James Joyce, Ulysses, literature, Stephen Dedalus, riddle, Ireland, Dublin

Ep. 14 – A Fox Burying His Grandmother


Dermot and Kelly take on a point of vexation and consternation for any Ulysses fan: what the actual heck does Stephen’s riddle mean? What symbolism lies within? Does he just like torturing children? We  throw in some extra John Milton for good measure.

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On the blog:

Stephen’s Riddle

Weep No More: Lycidas in Nestor

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Further Reading:

Bowen, Z. (1974). Musical allusions in the works of James Joyce: Early poetry through Ulysses. Albany: State University of New York Press. Retrieved from http://tinyurl.com/y5womf69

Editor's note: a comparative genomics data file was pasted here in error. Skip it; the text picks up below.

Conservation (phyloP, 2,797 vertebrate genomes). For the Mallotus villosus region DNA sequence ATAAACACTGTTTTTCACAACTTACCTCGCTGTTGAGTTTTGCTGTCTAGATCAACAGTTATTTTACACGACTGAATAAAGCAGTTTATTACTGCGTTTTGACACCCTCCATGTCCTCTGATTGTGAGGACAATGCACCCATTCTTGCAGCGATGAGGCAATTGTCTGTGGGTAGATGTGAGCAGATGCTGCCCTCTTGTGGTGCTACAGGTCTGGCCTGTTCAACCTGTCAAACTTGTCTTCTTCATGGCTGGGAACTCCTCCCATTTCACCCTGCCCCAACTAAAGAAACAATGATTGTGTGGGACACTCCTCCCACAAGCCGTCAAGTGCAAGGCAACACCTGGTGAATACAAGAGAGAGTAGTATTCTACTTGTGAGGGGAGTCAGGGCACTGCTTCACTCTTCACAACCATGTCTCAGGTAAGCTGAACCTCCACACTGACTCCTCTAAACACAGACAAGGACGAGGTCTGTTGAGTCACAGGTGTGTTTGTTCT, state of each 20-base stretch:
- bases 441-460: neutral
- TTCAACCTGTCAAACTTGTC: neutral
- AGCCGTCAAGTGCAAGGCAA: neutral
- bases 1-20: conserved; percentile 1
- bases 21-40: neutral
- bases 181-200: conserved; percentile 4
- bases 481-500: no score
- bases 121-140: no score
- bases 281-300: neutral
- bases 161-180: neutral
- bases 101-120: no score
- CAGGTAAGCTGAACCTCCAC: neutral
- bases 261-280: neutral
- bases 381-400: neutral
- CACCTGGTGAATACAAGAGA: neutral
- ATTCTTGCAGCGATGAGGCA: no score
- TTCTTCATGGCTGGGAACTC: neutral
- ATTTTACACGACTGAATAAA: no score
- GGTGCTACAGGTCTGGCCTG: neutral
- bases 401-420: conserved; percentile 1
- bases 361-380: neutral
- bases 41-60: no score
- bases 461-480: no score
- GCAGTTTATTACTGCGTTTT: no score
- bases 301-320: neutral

Delaney, F. (2011, Aug. 23). Episode 63: A Lot of Nonsense. Re:Joyce [Audio podcast].

Joyce, P.W. (1910). English as we speak it in Ireland. London: Longmans, Green & Co. Retrieved from https://archive.org/details/englishaswespeak00joycuoft/page/187?fbclid=IwAR21xIHZOLV48sEIEVS3TM1Au5QqSrO5Oz1T9nEwSSDhXxSExgVqF2SeydI

Kaczvinsky, D. (1988). “The Cock Crew”: An Answer to the Riddle. James Joyce Quarterly, 25(2), 265-268. Retrieved from http://www.jstor.org/stable/25484873

Rickard, J. (1997). Stephen Dedalus among schoolchildren: The schoolroom and the riddle of authority in Ulysses. Studies in the Literary Imagination, 30, 17-36. Retrieved from http://www.facstaff.bucknell.edu/rickard/authority.html


Our theme is:

Noir – S Strong & Boogie Belgique

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